[0-9] any single digit
[ \t\n\r\f]matches any whitespace character. \r and \f stand for "return" and "form feed" and are often present in Windows generated files.
[^A-Z]A ^ that is the first character inside the character class negates that character class, or alternatively, says any character but the characters in that character class. In this case [^A-Z] says anything except an uppercase letter
^rWhen placed at the beginning of a pattern, the ^ says that the string which matches the regular expression r must start at the beginning of a line of input.
[a-z]{-}[aeiou]The set difference operator (-) subtracts anything in the second character class from the first character class. In this case the pattern specifies the consonants.
r*0 or more r's, where r is any regular expression.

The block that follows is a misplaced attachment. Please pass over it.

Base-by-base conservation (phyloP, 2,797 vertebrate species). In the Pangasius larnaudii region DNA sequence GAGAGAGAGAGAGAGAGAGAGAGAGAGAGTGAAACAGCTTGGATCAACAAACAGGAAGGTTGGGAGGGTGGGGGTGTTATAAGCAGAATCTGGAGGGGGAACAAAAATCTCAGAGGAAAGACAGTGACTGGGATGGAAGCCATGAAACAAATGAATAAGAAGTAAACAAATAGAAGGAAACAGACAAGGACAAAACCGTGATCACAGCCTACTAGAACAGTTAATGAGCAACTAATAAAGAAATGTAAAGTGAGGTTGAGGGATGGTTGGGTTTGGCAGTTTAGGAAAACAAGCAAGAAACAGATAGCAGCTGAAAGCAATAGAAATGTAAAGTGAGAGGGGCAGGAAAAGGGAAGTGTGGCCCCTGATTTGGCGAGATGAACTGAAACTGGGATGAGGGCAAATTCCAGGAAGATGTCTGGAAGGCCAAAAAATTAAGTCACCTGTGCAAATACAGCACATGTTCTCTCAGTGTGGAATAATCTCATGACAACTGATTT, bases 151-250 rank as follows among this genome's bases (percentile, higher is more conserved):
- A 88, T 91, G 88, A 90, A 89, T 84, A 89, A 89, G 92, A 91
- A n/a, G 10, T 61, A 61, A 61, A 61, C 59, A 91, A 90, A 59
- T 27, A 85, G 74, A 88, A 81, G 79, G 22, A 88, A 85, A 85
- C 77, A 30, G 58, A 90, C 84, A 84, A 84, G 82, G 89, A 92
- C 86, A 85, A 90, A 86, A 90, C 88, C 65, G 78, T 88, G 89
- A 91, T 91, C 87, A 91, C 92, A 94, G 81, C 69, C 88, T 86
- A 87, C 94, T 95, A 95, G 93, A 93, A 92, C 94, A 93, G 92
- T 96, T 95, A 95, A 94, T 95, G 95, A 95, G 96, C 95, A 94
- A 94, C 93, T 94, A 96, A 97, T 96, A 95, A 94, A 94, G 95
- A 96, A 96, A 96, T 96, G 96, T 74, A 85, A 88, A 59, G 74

r+1 or more r's, where r is any regular expression.
r?0 or 1 r's, where r is any regular expression. You may also think of ? as saying that the regular expression is optional. For example, -?[0-9] matches a single digit with an optional leading minus sign.
r{2,5}Matches anywhere from 2 to 5 r's
r{4,}Matches 4 or more r's
r{4}Matches exactly 4 r's
rsthe concatenation of the regular expressions r and s. You can also think of the pattern as r followed by s.
r | seither r or s (i.e., the union operation).
[0-9]+ any number
. | \n matches any character.
(brad|bvz)*parentheses are used to group regular expressions and to override precedence. For example, brad|bvz* would typically match either "brad" or "bv" followed by 0 or more z's. To instead match 0 or more occurrences of either "brad" or "bvz", you would use parentheses: (brad|bvz)*.